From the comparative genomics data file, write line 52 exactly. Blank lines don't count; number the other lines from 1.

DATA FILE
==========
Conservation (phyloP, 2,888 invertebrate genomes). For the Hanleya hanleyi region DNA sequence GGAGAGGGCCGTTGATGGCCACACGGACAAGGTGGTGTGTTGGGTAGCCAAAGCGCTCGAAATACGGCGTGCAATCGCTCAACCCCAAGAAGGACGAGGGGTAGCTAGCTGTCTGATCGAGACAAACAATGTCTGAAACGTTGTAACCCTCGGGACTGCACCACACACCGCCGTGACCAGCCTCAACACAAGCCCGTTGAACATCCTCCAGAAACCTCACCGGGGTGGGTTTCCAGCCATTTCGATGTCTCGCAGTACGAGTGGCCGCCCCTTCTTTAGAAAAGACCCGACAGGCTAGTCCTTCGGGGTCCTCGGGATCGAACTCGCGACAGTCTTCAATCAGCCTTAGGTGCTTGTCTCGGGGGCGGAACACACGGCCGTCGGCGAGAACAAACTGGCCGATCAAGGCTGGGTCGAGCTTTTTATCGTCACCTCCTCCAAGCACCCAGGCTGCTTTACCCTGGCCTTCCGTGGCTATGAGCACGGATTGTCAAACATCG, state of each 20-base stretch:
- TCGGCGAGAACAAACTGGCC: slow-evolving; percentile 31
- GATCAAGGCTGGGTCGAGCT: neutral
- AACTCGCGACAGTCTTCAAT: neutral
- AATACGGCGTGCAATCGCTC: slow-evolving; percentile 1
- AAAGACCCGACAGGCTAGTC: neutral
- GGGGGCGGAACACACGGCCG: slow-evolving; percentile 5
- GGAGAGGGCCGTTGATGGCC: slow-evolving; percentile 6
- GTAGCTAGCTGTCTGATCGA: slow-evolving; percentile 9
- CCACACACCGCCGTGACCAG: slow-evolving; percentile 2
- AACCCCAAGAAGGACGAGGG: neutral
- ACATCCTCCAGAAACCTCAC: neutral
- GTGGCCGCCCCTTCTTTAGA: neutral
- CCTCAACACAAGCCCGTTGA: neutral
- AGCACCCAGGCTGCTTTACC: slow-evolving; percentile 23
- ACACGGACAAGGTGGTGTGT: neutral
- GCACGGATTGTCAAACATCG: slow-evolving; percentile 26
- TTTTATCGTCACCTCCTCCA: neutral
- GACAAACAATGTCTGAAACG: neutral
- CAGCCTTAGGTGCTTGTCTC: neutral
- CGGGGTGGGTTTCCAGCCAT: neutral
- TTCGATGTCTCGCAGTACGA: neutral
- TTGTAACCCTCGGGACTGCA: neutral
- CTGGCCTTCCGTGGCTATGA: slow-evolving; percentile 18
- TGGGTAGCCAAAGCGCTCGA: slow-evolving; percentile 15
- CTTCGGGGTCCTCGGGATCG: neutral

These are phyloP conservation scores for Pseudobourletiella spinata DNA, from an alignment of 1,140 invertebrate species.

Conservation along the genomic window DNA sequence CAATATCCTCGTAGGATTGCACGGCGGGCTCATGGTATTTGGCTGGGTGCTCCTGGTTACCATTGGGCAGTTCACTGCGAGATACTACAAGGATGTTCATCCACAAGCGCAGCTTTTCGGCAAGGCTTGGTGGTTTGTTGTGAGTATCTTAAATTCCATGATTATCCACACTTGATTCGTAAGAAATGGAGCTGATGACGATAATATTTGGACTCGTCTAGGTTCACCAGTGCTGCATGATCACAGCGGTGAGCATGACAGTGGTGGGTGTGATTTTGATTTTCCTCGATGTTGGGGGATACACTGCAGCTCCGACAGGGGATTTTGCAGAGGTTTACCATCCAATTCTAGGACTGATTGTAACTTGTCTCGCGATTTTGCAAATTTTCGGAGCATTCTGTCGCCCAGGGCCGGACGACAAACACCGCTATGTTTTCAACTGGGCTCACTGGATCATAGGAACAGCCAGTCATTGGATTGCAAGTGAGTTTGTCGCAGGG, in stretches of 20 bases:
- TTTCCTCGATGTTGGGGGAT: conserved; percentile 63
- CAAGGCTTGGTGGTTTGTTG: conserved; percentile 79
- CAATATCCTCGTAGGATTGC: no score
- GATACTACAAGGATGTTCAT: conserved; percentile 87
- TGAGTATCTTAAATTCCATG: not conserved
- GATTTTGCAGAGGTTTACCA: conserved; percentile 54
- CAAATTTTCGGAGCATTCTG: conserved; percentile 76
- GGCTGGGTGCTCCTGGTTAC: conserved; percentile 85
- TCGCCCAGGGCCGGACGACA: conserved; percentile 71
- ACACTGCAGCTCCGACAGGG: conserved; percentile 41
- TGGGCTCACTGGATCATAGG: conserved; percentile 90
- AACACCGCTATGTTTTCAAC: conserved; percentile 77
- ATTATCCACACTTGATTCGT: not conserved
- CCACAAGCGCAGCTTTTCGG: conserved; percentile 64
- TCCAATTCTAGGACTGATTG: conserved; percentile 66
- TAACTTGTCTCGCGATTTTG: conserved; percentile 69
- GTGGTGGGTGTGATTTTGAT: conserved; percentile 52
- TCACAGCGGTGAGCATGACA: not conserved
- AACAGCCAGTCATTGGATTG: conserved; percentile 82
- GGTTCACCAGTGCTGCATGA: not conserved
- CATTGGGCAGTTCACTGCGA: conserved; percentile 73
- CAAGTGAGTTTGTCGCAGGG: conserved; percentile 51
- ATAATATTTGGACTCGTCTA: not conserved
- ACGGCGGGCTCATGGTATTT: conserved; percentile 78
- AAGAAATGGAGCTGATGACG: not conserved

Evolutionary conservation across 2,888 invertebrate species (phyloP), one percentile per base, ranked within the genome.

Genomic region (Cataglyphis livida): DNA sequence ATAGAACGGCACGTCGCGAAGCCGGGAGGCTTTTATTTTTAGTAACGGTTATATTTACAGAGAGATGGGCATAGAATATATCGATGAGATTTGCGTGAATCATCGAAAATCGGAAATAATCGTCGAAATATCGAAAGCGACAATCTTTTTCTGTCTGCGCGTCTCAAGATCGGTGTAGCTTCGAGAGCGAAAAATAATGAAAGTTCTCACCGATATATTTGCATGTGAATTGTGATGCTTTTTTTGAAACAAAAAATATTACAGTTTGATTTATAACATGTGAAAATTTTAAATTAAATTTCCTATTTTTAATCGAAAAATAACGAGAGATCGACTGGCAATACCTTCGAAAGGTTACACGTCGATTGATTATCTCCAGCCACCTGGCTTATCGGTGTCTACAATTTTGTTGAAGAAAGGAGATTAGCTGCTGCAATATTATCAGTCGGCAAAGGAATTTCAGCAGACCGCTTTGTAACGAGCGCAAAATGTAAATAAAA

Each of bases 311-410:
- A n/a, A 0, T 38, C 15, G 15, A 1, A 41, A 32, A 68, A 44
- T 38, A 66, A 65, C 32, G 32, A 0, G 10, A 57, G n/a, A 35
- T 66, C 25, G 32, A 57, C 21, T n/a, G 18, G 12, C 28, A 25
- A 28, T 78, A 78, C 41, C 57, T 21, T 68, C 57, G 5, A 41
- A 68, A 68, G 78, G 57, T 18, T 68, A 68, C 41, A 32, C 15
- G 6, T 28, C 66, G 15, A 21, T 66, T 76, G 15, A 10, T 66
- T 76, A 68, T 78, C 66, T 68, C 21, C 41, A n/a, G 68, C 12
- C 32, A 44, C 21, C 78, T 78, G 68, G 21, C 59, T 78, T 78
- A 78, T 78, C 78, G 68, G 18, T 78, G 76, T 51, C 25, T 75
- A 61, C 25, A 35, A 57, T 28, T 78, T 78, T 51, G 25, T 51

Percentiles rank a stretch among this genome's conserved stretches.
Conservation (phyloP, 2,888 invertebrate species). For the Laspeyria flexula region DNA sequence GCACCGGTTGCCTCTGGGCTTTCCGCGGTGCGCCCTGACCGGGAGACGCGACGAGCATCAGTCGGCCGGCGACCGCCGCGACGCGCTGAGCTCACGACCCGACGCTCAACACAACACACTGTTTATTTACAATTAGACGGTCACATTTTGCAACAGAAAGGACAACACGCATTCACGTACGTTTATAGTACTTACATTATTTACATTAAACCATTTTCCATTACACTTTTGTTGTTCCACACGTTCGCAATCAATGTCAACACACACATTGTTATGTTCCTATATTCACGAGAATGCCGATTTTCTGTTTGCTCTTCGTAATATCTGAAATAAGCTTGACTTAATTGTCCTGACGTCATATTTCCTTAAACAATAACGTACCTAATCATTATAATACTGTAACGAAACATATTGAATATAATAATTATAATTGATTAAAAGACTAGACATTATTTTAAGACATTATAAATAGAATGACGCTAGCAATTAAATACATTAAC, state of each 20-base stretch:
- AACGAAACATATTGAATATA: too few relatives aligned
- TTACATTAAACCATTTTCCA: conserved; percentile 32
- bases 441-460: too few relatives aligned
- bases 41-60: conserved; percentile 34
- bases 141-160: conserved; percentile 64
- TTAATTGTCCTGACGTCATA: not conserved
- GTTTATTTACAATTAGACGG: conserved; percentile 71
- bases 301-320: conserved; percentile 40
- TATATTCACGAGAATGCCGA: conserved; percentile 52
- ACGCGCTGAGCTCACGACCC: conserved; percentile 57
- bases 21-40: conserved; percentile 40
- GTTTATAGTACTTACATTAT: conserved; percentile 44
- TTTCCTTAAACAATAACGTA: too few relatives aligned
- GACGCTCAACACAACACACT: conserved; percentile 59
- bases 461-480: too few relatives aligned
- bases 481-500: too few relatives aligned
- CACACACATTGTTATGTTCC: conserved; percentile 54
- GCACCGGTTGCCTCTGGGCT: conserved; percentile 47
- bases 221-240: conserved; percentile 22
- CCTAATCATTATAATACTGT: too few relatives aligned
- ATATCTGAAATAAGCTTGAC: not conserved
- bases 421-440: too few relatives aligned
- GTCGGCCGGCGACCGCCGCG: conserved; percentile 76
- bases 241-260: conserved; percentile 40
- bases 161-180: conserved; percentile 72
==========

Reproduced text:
- ACGGCGGGCTCATGGTATTT: conserved; percentile 78